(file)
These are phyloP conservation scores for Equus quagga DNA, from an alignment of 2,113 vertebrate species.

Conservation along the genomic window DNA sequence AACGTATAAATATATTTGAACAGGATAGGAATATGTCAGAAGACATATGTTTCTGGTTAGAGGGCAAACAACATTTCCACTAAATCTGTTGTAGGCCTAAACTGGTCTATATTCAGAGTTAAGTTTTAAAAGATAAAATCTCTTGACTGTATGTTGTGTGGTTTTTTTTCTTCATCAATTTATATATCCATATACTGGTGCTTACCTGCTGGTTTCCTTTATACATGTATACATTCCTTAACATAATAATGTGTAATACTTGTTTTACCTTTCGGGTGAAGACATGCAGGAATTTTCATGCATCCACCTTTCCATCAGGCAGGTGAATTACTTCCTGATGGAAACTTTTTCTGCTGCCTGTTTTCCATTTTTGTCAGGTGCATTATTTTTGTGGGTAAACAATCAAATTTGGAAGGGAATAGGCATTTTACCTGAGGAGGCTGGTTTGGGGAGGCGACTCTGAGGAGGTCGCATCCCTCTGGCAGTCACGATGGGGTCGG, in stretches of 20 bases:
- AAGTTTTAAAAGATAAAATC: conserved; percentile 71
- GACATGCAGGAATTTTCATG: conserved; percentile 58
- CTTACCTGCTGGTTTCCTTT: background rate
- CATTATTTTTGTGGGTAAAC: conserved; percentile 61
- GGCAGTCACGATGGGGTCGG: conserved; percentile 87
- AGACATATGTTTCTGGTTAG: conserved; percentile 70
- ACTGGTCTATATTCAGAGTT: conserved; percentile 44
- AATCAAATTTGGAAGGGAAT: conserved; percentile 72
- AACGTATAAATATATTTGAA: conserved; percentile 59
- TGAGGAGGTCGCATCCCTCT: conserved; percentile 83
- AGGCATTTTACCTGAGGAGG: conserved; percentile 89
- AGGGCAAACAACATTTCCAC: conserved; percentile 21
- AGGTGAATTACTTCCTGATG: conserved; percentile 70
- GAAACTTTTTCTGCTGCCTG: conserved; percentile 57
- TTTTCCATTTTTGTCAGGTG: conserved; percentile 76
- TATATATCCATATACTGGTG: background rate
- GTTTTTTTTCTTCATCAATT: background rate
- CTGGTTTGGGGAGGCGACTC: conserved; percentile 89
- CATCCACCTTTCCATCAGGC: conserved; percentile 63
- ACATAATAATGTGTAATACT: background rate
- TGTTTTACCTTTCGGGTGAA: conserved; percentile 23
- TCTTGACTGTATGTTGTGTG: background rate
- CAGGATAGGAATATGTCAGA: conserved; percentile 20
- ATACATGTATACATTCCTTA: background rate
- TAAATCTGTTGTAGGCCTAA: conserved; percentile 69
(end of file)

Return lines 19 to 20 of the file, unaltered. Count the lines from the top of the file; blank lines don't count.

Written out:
- GTTTTTTTTCTTCATCAATT: background rate
- CTGGTTTGGGGAGGCGACTC: conserved; percentile 89